Newcastle boss Eddie Howe has admitted he feels unqualified to answer questions about the club’s Saudi owners amid the ongoing geopolitical debate over football.
The Magpies head coach was criticized for evading the question during his post-match press conference at Chelsea on Sunday.
At Monday night footballJamie Carragher and Gary Neville have said Premier League managers must be prepared to answer tough questions about who owns clubs and where their money comes from.
“In the modern world, part of my job is to find out what’s going on in the world and I find out about that,” Howe said in his pre-game press conference.
“I respect the opinion of Gary Neville and Jamie Carragher and I get on well with them. I have no problem with what they said. But ultimately it’s my right to say what I have. to say.”
Howe added: “It’s difficult for everyone involved. I understand the questions need to be asked, I have no problem with that.
“From my point of view – and I have always supported this – my specialty is football. That’s what I know, that’s what I trained for.”
Howe added: “As soon as I stray from that into an area where I don’t feel qualified to have a huge opinion, I think I’m stepping into dangerous territory, so I prefer to stick with what I believe I know.
“I am extremely proud to represent this football club, the supporters and the city and I try to create a team that the city can be proud of, and all my energy is dedicated to it and will continue to do so.”
However, the 44-year-old revealed that he was reading the situation in order to know the details better.
He said: “Obviously part of my job now in the modern football management scene is to know what’s going on in the world, and I will have to do that.
“But football should and will always be my passion and it will always be the core of my work, and I think that’s where my time should be spent.”
Carra & Nev: Why Premier League managers have to cope
Over the past week, Chelsea manager Thomas Tuchel has handled questions about Roman Abramovich and Russia’s invasion of Ukraine in a ‘statesman’s way’, according to Neville .
But Howe, who was appointed Newcastle manager by the club’s Saudi Public Investment Fund owners in November, declined to comment when asked if Saudi Arabia executed 81 people in a day after the defeat 1-0 for his team against Chelsea on Sunday.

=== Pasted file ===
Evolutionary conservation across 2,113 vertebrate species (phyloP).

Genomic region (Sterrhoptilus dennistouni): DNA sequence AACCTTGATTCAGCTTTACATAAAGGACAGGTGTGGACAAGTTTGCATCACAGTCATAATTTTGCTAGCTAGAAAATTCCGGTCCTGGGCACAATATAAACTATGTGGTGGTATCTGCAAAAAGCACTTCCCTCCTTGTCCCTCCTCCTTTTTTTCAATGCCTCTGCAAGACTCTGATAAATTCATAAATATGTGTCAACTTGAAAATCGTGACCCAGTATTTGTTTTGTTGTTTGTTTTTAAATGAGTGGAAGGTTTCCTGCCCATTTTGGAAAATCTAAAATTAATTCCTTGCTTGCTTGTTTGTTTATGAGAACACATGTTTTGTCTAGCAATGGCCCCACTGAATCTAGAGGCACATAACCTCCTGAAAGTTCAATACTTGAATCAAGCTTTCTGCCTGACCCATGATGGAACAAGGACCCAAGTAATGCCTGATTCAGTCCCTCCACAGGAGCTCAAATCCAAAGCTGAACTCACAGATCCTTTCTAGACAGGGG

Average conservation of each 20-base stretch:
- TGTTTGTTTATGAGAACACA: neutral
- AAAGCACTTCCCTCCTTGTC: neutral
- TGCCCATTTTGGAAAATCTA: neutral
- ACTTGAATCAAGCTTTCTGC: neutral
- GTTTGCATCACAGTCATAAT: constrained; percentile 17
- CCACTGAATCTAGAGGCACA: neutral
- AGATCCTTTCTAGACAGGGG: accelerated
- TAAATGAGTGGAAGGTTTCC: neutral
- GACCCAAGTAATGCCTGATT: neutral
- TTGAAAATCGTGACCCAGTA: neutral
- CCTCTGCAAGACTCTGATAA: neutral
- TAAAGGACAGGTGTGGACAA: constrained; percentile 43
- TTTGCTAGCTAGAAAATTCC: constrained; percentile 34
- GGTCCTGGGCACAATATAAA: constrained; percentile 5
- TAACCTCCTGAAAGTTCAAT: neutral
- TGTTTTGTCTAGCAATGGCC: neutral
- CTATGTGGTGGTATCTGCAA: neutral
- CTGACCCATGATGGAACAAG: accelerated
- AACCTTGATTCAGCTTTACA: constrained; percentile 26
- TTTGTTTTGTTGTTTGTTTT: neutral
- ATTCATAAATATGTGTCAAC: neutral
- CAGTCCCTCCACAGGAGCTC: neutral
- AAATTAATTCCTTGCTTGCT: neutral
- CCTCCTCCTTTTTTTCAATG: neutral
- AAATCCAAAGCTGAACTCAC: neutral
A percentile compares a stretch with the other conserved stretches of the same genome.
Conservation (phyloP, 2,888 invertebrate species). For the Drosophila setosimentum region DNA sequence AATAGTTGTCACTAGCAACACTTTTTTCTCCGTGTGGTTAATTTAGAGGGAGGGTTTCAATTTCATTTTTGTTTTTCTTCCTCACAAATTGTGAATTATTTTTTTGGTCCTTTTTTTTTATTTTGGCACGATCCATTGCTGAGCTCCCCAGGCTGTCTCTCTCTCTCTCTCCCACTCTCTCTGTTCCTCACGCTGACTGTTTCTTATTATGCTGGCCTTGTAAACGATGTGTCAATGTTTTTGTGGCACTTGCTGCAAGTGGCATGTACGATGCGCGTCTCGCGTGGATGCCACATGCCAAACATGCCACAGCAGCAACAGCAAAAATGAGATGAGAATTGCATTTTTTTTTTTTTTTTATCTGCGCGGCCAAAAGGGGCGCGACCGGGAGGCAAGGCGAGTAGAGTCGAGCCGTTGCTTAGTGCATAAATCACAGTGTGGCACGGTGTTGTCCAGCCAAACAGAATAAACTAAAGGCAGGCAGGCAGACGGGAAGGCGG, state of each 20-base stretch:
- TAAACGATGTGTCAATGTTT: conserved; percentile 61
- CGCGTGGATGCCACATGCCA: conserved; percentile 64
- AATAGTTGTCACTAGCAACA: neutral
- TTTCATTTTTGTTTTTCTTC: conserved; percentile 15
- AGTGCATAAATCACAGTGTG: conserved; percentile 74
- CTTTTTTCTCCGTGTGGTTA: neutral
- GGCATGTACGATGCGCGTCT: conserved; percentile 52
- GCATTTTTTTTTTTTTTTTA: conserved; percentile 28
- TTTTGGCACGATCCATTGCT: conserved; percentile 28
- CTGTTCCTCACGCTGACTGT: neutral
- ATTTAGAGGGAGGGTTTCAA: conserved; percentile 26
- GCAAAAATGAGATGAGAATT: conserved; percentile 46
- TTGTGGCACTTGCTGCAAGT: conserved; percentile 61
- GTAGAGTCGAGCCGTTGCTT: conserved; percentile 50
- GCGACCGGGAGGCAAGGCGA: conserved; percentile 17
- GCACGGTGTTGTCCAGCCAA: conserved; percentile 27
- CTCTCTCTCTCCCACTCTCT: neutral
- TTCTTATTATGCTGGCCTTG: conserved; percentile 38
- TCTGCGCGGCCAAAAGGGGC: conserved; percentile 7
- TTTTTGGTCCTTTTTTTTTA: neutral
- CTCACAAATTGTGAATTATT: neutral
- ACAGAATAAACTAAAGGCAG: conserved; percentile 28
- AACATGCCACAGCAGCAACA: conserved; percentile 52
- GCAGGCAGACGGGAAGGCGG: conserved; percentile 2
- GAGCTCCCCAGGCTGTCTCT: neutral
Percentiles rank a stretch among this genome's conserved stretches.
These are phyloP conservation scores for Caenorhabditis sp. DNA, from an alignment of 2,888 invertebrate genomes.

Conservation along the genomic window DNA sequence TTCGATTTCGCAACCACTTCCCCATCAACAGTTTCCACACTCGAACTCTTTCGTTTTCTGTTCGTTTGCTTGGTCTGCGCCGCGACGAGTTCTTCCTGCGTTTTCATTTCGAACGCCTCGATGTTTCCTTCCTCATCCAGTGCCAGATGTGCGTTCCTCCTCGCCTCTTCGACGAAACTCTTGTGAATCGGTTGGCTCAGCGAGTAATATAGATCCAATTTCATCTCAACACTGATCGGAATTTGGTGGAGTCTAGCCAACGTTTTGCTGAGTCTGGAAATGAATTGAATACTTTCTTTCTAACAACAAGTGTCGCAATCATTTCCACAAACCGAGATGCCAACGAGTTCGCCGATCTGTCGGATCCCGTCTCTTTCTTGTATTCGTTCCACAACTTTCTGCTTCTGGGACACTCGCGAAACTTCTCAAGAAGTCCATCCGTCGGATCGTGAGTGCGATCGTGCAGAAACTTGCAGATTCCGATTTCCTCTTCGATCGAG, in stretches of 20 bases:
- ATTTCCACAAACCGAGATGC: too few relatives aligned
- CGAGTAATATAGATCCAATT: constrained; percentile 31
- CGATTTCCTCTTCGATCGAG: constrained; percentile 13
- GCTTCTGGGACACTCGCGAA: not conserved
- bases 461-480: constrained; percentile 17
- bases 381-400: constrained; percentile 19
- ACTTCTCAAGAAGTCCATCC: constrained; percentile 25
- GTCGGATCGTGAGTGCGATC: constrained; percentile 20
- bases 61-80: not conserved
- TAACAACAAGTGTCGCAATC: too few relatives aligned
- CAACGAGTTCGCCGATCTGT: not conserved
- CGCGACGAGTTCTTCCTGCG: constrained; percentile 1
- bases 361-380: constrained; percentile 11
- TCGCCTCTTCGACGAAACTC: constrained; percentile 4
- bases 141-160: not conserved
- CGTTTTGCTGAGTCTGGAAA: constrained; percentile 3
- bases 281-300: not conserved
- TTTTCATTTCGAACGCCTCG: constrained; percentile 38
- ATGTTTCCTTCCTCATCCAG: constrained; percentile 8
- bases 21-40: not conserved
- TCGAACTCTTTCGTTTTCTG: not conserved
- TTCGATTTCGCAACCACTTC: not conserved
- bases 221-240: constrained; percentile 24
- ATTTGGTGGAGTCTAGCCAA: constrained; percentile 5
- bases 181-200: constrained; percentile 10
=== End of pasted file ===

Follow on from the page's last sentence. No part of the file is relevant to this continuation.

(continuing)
Ask by FMN presenter David Jones on whether it’s fair that managers like Howe should be faced with questions about such matters, Carragher said: “Yeah, I think so, with the situation and the way everyone sees it and at how much a lot of people are against it – and that’s understandable.
“Thomas Tuchel handled the whole situation very well with what is happening with Roman Abramovich and what is happening in Ukraine.
“The question to Eddie Howe on Sunday, the tone was, ‘Eddie, what are you doing working for the Saudis, aren’t you aware of what they are doing?’
“It was the insinuation, and it’s a very difficult position for him.”
Amnesty International urges Howe and Newcastle to speak out on Saudi ownership
Amnesty International has called on Howe and anyone involved with the club to speak out against human rights abuses in Saudi Arabia, after 81 people were executed in the Gulf state over the weekend.
Eighty per cent of the club is owned by the Saudi-led Public Investment Fund (PIF), which Newcastle and the Premier League say is independent of the Gulf state itself. However, its chairman is Saudi Crown Prince Mohammed bin Salman, who is also Deputy Prime Minister.
The executions took place on Saturday for crimes ranging from murder to membership in militant groups. It is the largest mass execution in the country’s recent history.
After his game against Chelsea at the weekend, Newcastle manager Howe was asked by the media about the events in Saudi Arabia. While he said he was “well aware” of what was going on, he insisted his focus was on football, which drew criticism.
Howe said: “My goal is to try to produce a team to win football games and get enough points to stay in the league, and that’s all I will talk about,” before adding: ” I’m going to talk about football, that’s all I care about.”
Amnesty International’s head of campaigns, Felix Jakens, said Sky Sports News: “At the end of the day, Eddie Howe is not the decider who should own Newcastle United. But he is the manager of football.
“What we urge him and anyone involved with the club to do is be aware of these issues. 81 people were beheaded in Saudi Arabia over the weekend. We would like him and others can talk about it.
“He’s not the person who makes the overall ownership decisions, but he has a voice to speak on those issues.”